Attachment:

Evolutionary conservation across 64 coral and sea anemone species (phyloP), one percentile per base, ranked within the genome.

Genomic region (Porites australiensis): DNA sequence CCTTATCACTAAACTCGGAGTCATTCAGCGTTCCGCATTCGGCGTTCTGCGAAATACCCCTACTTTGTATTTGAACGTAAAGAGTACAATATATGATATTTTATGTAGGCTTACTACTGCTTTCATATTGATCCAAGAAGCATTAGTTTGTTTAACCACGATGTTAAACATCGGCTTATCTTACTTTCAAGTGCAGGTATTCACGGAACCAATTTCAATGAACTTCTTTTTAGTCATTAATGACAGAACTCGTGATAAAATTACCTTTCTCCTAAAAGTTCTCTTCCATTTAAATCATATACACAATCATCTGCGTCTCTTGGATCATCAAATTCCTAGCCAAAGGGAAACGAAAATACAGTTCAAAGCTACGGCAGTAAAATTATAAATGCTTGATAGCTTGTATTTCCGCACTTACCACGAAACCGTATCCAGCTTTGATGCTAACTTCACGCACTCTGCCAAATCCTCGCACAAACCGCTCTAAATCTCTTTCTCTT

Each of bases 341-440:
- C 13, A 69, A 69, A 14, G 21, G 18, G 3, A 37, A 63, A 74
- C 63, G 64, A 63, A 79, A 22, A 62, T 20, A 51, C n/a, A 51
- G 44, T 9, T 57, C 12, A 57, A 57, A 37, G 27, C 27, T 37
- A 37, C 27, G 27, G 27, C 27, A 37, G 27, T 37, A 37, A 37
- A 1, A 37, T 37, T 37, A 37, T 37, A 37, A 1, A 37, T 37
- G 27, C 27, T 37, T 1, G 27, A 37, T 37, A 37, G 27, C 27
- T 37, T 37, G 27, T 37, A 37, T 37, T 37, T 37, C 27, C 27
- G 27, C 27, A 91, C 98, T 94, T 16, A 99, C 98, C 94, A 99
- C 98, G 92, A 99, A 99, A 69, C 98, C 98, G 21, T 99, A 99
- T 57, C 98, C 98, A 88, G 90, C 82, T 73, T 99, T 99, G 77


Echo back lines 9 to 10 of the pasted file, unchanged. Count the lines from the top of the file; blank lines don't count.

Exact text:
- G 27, C 27, T 37, T 1, G 27, A 37, T 37, A 37, G 27, C 27
- T 37, T 37, G 27, T 37, A 37, T 37, T 37, T 37, C 27, C 27